Once considered dangerous and untrustworthy by governments, corporate enterprises are now the key players in the globalised economy, exerting substantial influence over governments and international organizations the world over. Their financial success seems endless; despite a widespread economic downturn in recent years, corporate profits are at an all time high, with the largest banks, oil, pharmaceutical and retail companies regularly reporting record turnovers. A significant proportion of these profits are reinvested not only in influencing politics and economics, but ensuring that people continue to consume their products.
Despite employing less than one percent of the global work force, 200 of the largest multinational corporations (MNCs) have sales equivalent to almost 30% of the world's GDP. Given their sheer economic might it is unsurprising that, in a period where economic growth is considered a panacea for development success, governments increasingly adopt pro-market policies and facilitate commercial activity. The result is a firmly established mutual-interdependence between corporations and governments, a phenomenon which is most evident in the United States which increasingly undermines a truly democratic representation of public interest.
While corporate-friendly policies of privatization, government downsizing and market liberalization continue to be propagated, large swathes of the public in both the North and South are suffering. As a result, there is now a significant worldwide backlash against many of the principles and effects of economic globalization. Transnational corporations, in their relentless drive to maximize profits and bolster share prices, have been re-locating their production facilities to developing countries where tax, labour and environmental restrictions are negligible - creating large-scale unemployment in the industrialized countries.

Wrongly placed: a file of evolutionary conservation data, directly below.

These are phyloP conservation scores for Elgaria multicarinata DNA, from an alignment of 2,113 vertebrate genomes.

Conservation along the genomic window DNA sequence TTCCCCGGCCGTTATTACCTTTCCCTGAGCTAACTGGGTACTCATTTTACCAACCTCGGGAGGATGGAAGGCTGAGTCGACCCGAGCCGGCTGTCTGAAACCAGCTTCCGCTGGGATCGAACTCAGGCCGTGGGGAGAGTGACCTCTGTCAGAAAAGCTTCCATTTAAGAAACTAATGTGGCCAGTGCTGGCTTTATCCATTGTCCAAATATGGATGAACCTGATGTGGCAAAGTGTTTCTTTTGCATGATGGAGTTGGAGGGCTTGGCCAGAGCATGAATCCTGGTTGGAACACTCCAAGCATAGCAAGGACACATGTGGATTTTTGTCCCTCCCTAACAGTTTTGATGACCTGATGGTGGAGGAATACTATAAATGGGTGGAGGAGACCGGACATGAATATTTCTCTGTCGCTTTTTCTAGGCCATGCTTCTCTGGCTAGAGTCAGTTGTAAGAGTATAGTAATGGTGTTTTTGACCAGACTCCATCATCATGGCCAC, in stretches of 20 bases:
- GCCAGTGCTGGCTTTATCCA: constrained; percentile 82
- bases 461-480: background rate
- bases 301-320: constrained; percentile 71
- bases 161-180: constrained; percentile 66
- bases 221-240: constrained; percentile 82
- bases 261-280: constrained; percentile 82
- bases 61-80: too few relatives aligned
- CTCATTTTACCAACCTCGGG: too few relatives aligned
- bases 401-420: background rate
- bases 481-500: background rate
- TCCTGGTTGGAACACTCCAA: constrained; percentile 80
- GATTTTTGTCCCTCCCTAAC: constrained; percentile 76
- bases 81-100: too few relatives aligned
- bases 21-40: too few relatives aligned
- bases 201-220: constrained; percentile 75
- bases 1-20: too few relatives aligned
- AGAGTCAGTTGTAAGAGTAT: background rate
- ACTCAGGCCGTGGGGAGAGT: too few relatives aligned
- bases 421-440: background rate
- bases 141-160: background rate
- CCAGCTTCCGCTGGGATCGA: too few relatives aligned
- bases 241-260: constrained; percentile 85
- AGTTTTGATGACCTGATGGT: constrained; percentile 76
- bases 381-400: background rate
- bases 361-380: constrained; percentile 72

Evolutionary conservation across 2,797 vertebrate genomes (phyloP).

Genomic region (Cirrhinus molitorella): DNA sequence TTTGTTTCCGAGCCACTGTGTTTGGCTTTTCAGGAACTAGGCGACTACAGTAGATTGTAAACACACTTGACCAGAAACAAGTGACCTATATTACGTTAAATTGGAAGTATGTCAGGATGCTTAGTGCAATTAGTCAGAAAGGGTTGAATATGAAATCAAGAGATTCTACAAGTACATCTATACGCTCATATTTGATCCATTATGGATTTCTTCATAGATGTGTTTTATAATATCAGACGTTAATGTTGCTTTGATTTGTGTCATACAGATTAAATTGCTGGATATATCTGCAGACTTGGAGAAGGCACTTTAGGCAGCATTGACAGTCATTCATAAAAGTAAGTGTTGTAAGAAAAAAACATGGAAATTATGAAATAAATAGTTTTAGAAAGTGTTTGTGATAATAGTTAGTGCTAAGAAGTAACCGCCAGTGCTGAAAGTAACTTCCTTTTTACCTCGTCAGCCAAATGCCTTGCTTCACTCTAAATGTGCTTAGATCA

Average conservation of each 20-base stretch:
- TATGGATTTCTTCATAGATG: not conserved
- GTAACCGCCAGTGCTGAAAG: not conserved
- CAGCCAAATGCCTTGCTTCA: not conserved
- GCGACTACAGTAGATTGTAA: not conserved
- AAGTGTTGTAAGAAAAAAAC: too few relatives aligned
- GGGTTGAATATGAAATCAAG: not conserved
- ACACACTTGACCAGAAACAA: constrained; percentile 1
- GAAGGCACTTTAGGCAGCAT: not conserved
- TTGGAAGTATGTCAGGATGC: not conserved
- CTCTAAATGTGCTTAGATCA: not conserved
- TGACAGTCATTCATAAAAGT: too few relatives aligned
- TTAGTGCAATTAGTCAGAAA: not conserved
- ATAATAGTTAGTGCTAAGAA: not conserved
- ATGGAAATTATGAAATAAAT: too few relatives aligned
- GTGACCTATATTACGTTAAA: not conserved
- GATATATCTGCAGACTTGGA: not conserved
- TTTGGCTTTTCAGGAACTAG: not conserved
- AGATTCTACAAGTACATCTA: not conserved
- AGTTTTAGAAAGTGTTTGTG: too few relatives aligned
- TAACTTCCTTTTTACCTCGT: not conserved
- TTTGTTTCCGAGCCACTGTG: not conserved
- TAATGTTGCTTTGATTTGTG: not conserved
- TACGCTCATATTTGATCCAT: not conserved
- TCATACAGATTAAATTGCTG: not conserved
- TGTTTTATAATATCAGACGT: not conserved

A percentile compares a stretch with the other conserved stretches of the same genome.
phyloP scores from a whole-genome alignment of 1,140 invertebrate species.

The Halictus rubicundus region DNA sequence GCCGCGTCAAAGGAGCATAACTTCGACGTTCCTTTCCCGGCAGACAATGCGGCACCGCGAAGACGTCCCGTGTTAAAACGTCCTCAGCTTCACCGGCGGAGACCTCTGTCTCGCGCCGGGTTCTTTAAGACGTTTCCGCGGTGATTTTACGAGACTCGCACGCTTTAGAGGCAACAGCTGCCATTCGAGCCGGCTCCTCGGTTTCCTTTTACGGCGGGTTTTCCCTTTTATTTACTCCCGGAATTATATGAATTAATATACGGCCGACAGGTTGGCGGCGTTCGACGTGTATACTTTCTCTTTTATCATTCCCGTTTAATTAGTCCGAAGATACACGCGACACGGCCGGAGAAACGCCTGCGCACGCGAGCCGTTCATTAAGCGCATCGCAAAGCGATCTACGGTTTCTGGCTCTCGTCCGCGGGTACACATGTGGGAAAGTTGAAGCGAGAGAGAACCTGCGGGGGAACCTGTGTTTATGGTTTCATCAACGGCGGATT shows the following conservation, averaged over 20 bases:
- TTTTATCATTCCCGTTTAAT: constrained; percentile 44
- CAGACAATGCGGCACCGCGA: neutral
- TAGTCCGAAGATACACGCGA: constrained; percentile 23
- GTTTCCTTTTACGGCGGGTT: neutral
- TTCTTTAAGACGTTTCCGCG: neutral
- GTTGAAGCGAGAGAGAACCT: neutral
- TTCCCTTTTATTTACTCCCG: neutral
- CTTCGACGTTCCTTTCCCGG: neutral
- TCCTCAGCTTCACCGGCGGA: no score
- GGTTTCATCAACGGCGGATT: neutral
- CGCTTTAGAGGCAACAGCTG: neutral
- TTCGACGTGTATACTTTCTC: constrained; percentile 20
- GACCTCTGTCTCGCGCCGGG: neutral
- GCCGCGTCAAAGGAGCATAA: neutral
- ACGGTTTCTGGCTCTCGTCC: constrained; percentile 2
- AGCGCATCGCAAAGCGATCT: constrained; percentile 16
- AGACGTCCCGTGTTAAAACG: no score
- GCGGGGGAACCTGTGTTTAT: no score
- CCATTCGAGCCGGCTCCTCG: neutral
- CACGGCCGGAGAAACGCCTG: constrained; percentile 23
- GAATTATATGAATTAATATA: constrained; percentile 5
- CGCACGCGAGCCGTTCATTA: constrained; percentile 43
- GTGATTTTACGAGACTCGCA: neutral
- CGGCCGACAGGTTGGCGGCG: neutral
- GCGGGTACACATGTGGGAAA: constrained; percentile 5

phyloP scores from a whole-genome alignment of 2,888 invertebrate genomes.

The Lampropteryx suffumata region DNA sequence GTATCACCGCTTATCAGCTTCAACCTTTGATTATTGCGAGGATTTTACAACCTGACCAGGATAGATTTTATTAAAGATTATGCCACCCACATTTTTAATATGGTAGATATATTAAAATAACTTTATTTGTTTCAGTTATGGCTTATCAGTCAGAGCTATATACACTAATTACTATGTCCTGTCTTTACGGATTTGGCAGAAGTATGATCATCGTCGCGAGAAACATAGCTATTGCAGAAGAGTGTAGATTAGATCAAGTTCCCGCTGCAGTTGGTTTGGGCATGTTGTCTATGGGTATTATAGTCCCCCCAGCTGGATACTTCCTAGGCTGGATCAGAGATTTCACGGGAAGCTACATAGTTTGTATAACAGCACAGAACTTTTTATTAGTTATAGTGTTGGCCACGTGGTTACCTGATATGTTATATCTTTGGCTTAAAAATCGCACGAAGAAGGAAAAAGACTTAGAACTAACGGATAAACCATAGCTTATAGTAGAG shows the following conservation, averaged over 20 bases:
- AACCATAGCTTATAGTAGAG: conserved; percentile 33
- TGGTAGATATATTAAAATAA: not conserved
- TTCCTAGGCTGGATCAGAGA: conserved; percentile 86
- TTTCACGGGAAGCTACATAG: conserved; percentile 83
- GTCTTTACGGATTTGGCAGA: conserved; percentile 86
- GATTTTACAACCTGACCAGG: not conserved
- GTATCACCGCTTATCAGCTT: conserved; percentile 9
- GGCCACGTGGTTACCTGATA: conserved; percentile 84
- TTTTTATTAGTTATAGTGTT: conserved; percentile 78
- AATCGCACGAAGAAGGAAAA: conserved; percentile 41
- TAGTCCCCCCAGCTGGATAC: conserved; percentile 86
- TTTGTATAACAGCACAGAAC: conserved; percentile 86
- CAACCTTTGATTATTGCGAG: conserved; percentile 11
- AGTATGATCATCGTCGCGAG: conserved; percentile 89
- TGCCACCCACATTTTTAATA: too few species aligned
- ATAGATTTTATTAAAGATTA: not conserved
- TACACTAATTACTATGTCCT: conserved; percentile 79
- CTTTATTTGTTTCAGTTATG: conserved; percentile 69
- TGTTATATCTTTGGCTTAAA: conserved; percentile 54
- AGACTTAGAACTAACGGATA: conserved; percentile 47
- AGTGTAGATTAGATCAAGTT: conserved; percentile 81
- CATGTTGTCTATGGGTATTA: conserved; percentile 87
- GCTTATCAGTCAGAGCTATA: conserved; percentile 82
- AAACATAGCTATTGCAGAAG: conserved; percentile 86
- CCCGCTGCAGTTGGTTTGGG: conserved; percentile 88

Many argue that this is a necessary sacrifice in order to secure economic growth and opportunity in the developing world, but in many cases the result is merely a glut of labourers working in inhumane factory conditions for comparatively miniscule pay. These workers often give up their families and rural life to migrate en masse to overcrowded cities, inadvertently buying into an economic state of play which promotes unsustainable over-consumption in already wealthy countries.
At the same time, food security has sharply declined in many developing countries as large-scale agribusinesses out-compete local farmers, exporting cash crops and not growing food for those who need it locally. Consequently, communities are no longer able to grow the food they need to eat, must import food instead, and are therefore at the mercy of increasingly volatile international markets - a factor at the heart of the current food price crisis.